Any theory of love must begin with a theory of man, of human existence. While we find love, or rather, the equivalent of love, in animals, their attachments are mainly part of their instinctual equipment; only remnants of this instinctual equipment can be seen operating on man. What is essential in the existence of man is the fact that he has emerged from the animal kingdom, from instinctive adaptation, that he has transcended nature--although he never leaves it; he is part of it--and yet once torn away from nature, he cannot return to it; once thrown out of paradise--a state of original oneness with nature--cherubim with flaming swords block his way, if he should try to return. Man can only go forward by developing his reason, by finding a new harmony, a human one, instead of the prehuman harmony which is irretrievably lost. - Erich Fromm
Each of us must learn how to find love otherwise we run the unpleasant risk of becoming lost to separateness which we will eventual come to discover is not our true nature.
The awareness of human separation, without reunion by love--is the source of shame. It is at the same time the source of guilt and anxiety. - Erich Fromm
According to Fromm, "The deepest need of man, ..., is the need to overcome his separateness, to leave the prison of his aloneness. The absolute failure to achieve this aim means insanity, because the panic of complete isolation can be overcome only by such a radical withdrawal from the world outside that the feeling of separation disappears--because the world outside, from which one is separated, has disappeared." Chances are that we have all found ourselves surrounded at one time or another by a hoard of other people and yet still experienced the sense of being alone in the world.
Man--of all ages and cultures--is confronted with the solution of one and the same question: the question of how to overcome separateness, how to achieve union, how to transcend one's own individual life and find at-onement. The question is the same for primitive man living in caves, for nomadic man taking care of flocks, for the peasant in Egypt, the Phoenician trader, the Roman soldier, the medieval monk, the Japanese samurai, the modern clerk and factory hand. The question is the same, for it springs from the same ground: the human situation, the conditions of human existence. The answer varies. - Erich FrommThe question I believe, first surfaced in my life as a fatherless child, later as a youth in foster care. Looking back into my past, it appears to have been present in some of my most intimate relationships and more recently in a long-held career where I could no longer identify my true self or the pain and suffering that this was causing me and quite likely others.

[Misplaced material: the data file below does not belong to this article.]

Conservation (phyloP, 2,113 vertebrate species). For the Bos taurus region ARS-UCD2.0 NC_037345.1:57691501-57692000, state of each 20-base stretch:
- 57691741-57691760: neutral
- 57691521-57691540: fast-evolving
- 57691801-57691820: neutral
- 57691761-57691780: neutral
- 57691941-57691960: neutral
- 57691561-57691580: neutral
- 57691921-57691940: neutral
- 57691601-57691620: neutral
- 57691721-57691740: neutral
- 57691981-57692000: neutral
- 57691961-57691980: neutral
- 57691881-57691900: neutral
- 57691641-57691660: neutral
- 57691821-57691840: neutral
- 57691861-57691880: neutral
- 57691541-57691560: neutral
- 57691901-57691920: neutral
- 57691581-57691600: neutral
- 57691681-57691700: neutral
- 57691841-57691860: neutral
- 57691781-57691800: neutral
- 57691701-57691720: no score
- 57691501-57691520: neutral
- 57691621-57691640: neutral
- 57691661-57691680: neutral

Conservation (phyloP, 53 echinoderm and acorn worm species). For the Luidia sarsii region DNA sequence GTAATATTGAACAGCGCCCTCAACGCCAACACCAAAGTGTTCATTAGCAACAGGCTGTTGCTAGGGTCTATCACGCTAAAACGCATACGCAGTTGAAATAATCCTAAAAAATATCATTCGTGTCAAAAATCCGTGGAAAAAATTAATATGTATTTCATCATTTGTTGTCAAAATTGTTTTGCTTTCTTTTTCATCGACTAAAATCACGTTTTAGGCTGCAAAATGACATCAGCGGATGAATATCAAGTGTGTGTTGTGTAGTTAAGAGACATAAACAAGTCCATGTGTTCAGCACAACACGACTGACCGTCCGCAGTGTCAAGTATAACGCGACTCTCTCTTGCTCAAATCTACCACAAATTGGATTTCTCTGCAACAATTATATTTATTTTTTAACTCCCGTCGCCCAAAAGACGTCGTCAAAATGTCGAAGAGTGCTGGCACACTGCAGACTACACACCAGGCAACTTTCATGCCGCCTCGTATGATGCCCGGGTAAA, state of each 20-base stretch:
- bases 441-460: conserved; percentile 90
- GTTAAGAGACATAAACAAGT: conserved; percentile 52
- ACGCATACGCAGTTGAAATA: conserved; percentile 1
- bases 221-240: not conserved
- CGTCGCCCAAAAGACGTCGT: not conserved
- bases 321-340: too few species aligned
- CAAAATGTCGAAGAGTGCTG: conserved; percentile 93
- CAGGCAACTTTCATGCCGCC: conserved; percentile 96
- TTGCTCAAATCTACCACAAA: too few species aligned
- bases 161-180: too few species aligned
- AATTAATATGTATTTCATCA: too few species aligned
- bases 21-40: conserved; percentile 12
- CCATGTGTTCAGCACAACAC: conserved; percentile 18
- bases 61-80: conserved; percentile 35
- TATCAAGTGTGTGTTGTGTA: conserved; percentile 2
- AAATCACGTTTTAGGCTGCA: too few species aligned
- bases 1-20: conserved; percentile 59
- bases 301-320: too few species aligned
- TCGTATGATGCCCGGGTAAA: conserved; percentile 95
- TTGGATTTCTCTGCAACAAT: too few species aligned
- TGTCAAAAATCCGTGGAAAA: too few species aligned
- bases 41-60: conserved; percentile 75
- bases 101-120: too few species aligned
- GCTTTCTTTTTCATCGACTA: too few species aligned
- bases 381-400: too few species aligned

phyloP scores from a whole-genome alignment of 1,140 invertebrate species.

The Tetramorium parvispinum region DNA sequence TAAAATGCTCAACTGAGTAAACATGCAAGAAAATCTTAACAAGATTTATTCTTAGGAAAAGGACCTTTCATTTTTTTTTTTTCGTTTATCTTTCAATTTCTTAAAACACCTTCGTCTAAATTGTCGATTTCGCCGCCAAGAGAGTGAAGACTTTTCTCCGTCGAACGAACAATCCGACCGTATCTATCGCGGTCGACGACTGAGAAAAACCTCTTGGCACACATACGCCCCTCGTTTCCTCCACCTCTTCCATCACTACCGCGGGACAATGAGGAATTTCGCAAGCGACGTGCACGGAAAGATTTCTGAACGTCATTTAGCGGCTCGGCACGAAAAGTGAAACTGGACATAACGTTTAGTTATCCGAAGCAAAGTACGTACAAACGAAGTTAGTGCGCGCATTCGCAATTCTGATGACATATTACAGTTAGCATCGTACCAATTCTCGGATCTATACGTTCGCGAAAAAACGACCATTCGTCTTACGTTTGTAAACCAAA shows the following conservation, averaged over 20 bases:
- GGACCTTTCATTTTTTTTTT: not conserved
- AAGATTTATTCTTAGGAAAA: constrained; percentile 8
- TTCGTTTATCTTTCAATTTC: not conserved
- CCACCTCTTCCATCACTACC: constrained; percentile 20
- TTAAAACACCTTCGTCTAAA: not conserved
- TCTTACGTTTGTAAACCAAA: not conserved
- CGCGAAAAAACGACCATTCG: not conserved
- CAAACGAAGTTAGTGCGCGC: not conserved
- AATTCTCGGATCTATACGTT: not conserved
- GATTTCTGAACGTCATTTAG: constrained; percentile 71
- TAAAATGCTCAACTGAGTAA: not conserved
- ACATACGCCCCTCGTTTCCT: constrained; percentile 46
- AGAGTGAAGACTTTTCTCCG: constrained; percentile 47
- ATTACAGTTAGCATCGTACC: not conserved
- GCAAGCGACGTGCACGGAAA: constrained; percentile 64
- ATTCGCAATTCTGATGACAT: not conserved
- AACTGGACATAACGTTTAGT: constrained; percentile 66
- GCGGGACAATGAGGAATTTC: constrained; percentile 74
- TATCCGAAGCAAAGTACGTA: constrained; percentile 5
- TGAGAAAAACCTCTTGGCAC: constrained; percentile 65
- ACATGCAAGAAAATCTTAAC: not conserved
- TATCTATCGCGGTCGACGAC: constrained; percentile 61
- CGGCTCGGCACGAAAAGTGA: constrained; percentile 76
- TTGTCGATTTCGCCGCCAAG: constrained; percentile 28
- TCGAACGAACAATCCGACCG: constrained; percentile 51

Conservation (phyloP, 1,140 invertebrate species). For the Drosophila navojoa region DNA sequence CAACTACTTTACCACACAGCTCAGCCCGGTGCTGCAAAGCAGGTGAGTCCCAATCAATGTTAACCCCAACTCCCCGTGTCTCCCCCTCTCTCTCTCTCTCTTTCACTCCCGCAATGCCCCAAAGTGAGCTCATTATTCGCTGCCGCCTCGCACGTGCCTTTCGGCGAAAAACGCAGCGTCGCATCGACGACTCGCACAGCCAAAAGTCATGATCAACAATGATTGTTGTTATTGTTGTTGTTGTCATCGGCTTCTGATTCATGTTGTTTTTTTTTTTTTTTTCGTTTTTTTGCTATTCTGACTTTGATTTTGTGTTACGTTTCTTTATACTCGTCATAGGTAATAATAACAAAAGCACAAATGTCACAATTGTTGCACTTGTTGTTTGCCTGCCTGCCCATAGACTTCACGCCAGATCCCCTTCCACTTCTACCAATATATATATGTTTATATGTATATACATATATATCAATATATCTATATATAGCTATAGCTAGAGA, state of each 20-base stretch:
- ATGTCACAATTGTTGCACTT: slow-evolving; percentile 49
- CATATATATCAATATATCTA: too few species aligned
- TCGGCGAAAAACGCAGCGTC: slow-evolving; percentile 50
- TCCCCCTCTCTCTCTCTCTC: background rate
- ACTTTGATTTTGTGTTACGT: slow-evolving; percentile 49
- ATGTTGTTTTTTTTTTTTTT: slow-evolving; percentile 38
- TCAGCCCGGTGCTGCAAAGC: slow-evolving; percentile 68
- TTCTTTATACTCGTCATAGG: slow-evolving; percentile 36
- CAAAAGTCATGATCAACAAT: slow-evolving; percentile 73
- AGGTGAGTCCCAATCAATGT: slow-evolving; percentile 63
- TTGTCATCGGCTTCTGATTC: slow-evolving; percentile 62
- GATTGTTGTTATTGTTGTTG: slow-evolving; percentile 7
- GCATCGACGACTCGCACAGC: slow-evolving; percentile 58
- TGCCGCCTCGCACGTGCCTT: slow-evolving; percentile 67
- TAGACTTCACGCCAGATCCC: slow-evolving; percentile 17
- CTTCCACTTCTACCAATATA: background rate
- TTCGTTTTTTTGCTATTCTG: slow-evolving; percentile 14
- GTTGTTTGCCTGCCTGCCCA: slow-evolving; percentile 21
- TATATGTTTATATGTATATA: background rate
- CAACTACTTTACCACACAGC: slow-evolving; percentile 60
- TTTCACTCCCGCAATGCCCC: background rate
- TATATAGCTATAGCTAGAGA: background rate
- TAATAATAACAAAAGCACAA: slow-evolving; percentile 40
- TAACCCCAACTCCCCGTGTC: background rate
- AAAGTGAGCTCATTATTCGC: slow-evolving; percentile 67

The question can be answered by animal worship, by human sacrifice or military conquest, by indulgence in luxury, by ascetic renunciation, by obsessional work, by artistic creation, by the love of God, and by the love of Man. While there are many answers--the record of which is human history--they are nevertheless not innumerable. On the contrary, as soon as one ignores smaller differences which belong more to the periphery than to the center, one discovers that there is only a limited number of answers which have been given, and only could have been given by man in the various cultures in which he has lived. The history of religion and philosophy is the history of these answers, of the diversity, as well as of their limitation in number.
The answer at this time, for your life, all depends on whether you choose the path of internal or external exploration for escaping any separateness.